Memory, All Alone In The Moonlight…

•July 27, 2010 • 7 Comments

I wanted to capture for each grandchild a special moment between just them and their grandpa.


I recently visited my grandmother and eventually the night turned to reminiscing over old family photo albums.  Tucked in the pages were a few old Polaroids of me as a child with my grandfather who is no longer with us.  It was heartwarming to see these photos that I had never seen before.  The quality of those old Polaroids wasn’t the best, but I’m grateful that a record exists of that moment.  I’ve had a desire for some time now to do something worthwhile and good with my love of photography.  A few months ago I decided to give the gift of photography to my father-in-law and his grandchildren.  My father-in-law’s health has been declining over the past few years and my nieces and nephews are all very young.  I wanted them to each have a keepsake for when they are older of their grandfather and how much he loved them.  They are the apple of his eye and the biggest bright spot in his life.

I tried to create and capture some more intimate moments.


I decided to undertake a photography project and photograph each grandchild individually with their grandfather.  When I started I had a vision of what I wanted and it helped guide me through the process.  I really wanted to capture a personal moment and show a real connection between loved ones.  In the end I didn’t quite capture the exact images I had in my mind, but I got the results I was looking for.  This was the first time I had ever really tried portraits and I ran into some challenges and learned quite a bit.

The simple black background helps remove any distractions and creates a more intimate setting.


For the set up I turned the corner of the living room into my photography studio.  My vision was to have an isolated moment in time that focused only on the relationship between grandfather and grandchild.  I decided to go with a plain black background to remove any and all distractions and leave just my two subjects as the clear focus of the photo.  I didn’t want any colors taking away from my models and the black evokes a sense of the subjects existing in a vacuum where they are the only two people there.  In my opinion it gives the scene a real sense of intimacy that only heightens the bond that comes through in the portrait.  To make the background I went down to the local fabric store and got a budget friendly piece of black fleece 12 feet long that was on sale.  I simply hung the fabric on a bookcase and it instantly turned into an elegant backdrop for the portraits.  It did turn out a little gray in the photos I took as some light hit the fabric so I just used the burn tool in Photoshop to make it completely black.

This was all done with just a simple flash set up on camera left with a shoot through umbrella.


For the lighting I decided to use something simple and straight forward.  I’m still kind of new to off camera flash photography and wanted to do something safe to make sure I got the shots.  I used a single flash with a shoot through umbrella just to the right of and above the subjects.  I got the umbrella as close as I could without it being in the shots so I would get nice, soft light and avoid harsh shadows.  I had my wife as a gracious assistant hold a white foam core poster board on the other side to bounce some light to fill in the shadows.  This setup gave some nice dramatic lighting that I felt enhanced the emotion of the photo.  Having the umbrella so close also creates a nice round catch light in the eyes that gives them a sparkle.  I would have liked to have tried a few other lighting setups, but I had to keep it simple.  Photographing small children can be a challenge and I wanted lighting that was versatile and easy to do no matter how much they moved around.  I learned quite a bit about flash photography doing this and hopefully in future projects I’ll be able to experiment with more complex and layered lighting.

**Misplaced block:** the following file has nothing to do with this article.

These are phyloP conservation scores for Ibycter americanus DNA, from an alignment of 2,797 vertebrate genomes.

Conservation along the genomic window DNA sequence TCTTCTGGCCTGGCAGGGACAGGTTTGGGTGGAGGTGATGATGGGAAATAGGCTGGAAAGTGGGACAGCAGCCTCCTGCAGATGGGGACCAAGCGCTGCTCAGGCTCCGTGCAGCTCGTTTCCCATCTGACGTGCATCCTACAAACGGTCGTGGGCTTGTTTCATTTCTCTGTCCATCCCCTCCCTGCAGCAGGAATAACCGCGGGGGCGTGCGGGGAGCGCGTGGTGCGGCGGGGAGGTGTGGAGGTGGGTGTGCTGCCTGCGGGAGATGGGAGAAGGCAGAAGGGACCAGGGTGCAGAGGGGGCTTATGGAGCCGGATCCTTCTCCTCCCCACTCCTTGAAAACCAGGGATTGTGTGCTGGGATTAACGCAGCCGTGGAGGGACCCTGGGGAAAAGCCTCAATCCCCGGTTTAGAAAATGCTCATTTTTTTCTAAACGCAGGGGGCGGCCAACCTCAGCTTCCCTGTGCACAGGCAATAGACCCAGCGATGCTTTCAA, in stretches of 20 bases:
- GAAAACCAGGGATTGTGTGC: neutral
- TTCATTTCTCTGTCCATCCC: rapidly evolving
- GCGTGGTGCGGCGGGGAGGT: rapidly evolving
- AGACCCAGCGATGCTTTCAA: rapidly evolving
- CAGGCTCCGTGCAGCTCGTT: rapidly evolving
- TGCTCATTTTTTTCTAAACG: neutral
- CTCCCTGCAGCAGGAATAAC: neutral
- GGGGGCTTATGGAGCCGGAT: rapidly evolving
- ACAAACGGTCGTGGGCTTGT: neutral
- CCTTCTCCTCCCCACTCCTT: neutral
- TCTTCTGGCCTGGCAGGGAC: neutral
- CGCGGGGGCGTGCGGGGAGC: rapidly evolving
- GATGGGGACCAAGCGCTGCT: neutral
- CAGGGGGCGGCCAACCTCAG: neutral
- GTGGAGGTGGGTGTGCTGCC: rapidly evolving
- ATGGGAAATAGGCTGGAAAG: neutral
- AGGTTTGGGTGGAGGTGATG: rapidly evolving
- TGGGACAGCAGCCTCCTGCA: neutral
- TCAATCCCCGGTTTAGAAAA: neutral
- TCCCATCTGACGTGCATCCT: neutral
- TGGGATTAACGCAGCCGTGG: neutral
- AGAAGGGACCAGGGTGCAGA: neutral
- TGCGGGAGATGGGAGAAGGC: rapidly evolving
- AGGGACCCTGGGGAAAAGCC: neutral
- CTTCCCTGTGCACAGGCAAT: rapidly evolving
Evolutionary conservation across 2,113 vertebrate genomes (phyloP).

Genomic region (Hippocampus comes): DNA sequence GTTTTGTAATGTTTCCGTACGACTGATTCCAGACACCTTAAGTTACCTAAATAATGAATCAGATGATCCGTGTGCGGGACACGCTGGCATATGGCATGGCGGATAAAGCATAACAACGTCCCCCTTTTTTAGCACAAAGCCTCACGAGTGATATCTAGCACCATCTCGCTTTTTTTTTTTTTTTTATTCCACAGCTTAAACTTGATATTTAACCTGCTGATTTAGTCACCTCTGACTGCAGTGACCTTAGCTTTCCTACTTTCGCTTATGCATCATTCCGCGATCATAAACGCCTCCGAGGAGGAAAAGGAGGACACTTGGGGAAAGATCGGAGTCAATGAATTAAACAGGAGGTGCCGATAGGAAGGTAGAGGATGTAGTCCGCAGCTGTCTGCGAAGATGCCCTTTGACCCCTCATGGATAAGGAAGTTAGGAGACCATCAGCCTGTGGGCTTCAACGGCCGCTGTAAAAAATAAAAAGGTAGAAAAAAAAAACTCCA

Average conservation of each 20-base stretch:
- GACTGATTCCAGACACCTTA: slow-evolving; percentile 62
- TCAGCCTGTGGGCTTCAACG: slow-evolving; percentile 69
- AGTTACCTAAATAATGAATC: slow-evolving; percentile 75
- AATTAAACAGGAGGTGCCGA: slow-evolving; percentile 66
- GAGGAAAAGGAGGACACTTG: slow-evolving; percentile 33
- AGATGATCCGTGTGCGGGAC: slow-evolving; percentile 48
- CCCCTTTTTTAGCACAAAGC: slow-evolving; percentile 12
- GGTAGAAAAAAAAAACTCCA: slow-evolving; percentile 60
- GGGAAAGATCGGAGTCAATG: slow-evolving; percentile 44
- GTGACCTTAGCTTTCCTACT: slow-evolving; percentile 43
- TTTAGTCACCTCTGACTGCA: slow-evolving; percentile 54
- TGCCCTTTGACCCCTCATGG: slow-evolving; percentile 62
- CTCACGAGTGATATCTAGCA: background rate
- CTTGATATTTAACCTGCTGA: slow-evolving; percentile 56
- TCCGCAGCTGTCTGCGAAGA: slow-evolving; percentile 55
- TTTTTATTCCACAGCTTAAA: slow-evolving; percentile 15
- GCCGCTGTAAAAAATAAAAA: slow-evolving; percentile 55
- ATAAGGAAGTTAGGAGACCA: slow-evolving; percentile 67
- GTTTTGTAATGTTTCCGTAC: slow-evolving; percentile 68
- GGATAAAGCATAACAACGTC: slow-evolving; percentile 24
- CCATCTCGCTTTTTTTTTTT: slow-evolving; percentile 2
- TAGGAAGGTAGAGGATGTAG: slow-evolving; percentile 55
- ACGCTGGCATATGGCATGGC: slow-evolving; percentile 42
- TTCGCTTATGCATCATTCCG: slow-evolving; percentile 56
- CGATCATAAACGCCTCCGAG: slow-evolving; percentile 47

I had to work with what I could get. She would only do her own poses so I tried my best to make it work.


The setup was the easy part of the process though.  Actually getting the photos taken was something entirely different.  I’ve always tried to do more candid portraits of my nieces and nephews and stuggling to get them to sit still and cooperate was quite the endeavor.  When I first got the idea for this project I had all these different poses I wanted to capture.  In my mind I envisioned all sorts of different angles and cute situations, but as I started shooting I realized it just wasn’t feasible.  My father-in-law’s strength isn’t what it used to be and the kids had a mind of their own.  A simple grandfather sitting in a chair with his grandkid on his lap was what I had to resort to.  It was a lot of work for some of the kids just to pose for even one photo.  I finally lowered myself to bribery and found that the promise of stickers worked well.  In the end I was just grateful if I could get a shot where everyone was smiling and not crying.  After a bit of trying to force my creative vision I found out in this situation I had to just work with what I was given and make the best of it.  I did manage to capture some hugs and kisses and tender moments though and I’m grateful for that.

After some coaxing I was able to get a kiss out of him.

A nice hug for grandpa.